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Let us for simplicity discuss RHF formalism. For $2n$-electron system we have $n$ Hartree-Fock equations written for $n$ spatial orbitals $\{ \phi_{k} \}_{k=1}^{n}$ $$ \newcommand{\mat}[1]{\boldsymbol{\mathbf{#1}}} $$ \begin{equation} \hat{F}(1) \phi_{k}(1) = \varepsilon_{k} \phi_{k}(1) \, , \quad k = 1, 2, \dotsc, n \, . \end{equation} Once we introduce finite basis $\{ \chi_{q} \}_{q=1}^{m}$ and express spatial orbitals as a linear combination of basis functions $\chi_{q}$ \begin{equation} \phi_{k}(1) = \sum\limits_{q=1}^{m} c_{qk} \chi_{q}(1) \, , \quad k = 1, 2, \dotsc, n \, . \end{equation} we end up with $n$ Roothaan–Hall equations \begin{equation} \sum\limits_{q=1}^{m} F_{pq} c_{qk} = \varepsilon_{k} \sum\limits_{q=1}^{m} S_{pq} c_{qk} \, , \quad k = 1, 2, \dotsc, n \, , \end{equation} which can be rewritten in the following matrix form \begin{equation} \mat{F} \mat{c}_{k} = \varepsilon_{k} \mat{S} \mat{c}_{k} \quad k = 1, 2, \dotsc, n \, . \end{equation} The Fock matrix $\mat{F}$ and the overlap matrix $\mat{S}$ are both $m \times m$ square matrices, $\mat{c}_{k}$ is a column $m \times 1$ matrix, $\varepsilon_{k}$ is just a scalar value.

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We can then collecl all $n$ $\mat{c}_{k}$ column $m \times 1$ matrices into one $m \times n$ matrix $\mat{C}$ and all $n$ values $\varepsilon_{k}$ into $n \times n$ square matrix $\mat{\varepsilon}$ \begin{equation} \mat{F} \mat{C} = \mat{S} \mat{C} \mat{\varepsilon} \, . \end{equation}

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In practice, however, we extend both $\mat{C}$ and $\mat{\varepsilon}$ to $m \times m$ matrices from $m \times n$ and $n \times n$ respectively, which results in having $m-n$ virtual (unoccupied) orbitals.

Taking into account that virtual orbitals are even more unphysical than their occupied counterparts the question is what is the point of such extension of $\mat{C}$ and $\mat{\varepsilon}$? Why do not we just leave them of $m \times n$ and $n \times n$ sizes respectively?

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    $\begingroup$ Virtual orbitals are automatically 'given' by the solved eigenvalue equations. These orbitals are important for some post-HF methods such as CI and perturbation theory. $\endgroup$ – LordStryker Sep 11 '14 at 13:04
  • $\begingroup$ Indeed, I'd just give that as the answer. If you think about a simple atomic orbital picture (i.e., a minimal basis) there's a conservation of orbitals when you compute the MOs. Since there are typically two electrons per occupied orbital, there will be unoccupied virtual orbitals. $\endgroup$ – Geoff Hutchison Sep 11 '14 at 22:35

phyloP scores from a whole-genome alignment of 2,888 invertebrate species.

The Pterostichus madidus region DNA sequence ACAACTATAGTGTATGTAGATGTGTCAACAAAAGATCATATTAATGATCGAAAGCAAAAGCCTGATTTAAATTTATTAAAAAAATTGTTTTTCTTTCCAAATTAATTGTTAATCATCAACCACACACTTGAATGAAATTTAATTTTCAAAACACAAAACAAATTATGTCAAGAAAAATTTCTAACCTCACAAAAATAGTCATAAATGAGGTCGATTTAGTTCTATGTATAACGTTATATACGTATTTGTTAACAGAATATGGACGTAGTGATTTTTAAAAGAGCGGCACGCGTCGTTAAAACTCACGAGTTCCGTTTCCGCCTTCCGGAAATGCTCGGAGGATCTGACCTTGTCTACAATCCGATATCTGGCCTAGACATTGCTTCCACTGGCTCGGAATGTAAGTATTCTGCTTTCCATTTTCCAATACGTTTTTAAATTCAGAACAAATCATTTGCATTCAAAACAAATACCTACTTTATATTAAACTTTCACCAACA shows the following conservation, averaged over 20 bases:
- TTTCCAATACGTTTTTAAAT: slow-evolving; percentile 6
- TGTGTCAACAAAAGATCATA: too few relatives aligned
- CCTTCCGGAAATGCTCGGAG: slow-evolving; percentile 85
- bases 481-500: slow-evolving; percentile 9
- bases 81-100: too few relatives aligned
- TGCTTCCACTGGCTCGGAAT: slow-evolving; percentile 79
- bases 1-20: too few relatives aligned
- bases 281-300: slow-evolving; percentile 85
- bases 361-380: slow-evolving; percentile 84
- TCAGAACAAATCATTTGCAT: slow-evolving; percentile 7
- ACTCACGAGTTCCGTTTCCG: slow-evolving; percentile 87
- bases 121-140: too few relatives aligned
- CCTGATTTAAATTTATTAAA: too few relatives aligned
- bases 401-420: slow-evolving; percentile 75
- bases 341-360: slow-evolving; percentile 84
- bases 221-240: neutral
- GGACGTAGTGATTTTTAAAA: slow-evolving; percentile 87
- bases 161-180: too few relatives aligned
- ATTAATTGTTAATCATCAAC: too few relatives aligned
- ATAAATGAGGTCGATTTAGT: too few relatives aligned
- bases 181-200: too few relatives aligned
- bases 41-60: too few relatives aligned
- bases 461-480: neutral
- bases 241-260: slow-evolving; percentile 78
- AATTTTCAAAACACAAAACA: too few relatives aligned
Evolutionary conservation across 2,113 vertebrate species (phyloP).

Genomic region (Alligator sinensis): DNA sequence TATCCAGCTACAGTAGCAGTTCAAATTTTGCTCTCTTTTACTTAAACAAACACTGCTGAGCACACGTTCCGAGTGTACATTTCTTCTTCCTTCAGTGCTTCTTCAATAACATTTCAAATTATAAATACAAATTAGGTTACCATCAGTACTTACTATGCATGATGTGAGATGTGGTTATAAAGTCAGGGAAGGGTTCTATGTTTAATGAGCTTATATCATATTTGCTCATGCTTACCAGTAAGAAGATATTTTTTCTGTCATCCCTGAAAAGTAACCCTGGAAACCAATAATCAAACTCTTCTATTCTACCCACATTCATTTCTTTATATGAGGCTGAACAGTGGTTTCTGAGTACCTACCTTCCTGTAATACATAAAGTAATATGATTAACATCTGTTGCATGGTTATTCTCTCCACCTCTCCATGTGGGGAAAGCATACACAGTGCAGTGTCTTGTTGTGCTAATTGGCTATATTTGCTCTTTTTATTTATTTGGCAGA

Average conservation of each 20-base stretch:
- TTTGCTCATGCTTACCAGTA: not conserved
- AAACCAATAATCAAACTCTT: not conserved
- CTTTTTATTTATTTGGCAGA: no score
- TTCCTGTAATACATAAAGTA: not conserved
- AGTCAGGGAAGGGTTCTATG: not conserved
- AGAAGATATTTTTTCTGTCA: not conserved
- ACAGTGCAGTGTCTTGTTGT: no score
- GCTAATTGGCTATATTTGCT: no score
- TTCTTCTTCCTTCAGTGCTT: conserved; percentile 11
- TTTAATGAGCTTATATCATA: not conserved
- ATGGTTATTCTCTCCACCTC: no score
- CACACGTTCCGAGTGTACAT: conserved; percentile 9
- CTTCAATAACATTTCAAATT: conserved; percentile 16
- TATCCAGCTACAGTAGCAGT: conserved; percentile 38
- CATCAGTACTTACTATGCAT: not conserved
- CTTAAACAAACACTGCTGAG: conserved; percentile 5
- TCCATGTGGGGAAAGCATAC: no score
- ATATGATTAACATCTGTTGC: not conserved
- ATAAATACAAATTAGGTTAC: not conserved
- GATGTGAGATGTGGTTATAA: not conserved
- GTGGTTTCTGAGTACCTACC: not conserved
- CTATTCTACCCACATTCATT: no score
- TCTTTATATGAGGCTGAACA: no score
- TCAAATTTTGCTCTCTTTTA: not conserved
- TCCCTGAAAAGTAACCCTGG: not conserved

• $\begingroup$ @GeoffHutchison That is absolutely true (even for larger basis sets). See also chemistry.stackexchange.com/a/15117/4945 $\endgroup$ – Martin - マーチン Sep 12 '14 at 13:25
  • $\begingroup$ @GeoffHutchison, yes, the question is about why do we expand the matrices. I understand that we can do it, but not have to. At least for HF itself. $\endgroup$ – Wildcat Sep 12 '14 at 13:42
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    $\begingroup$ The unitary transformation to form the canonical orbitals guarantees that you have a diagonal $\mathbb{F}$ matrix, and all of them are interdependent on their own solution (pseudo eigenwert), this means they are also dependent on the virtual orbitals. Hence for every function you plug into the formalism you get a molecular orbital. $\endgroup$ – Martin - マーチン Sep 12 '14 at 14:21
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Virtual orbitals are automatically 'given' by the solved eigenvalue equations and are necessary for solving said equations. These orbitals are important for some post-HF methods such as CI and perturbation theory and coupled-cluster theory.

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    $\begingroup$ On another note, the eigenvalue equations are of course no true eigenvalue equations, since they are dependent on their own solutions. $\endgroup$ – Martin - マーチン Sep 12 '14 at 14:23
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We don't need virtual orbitals to solve the equation. For example Levine in chapter 14 solved the equation for the helium atom without recurring to Virtual orbitals. But using the Virtual orbitals the procedure is much easy.

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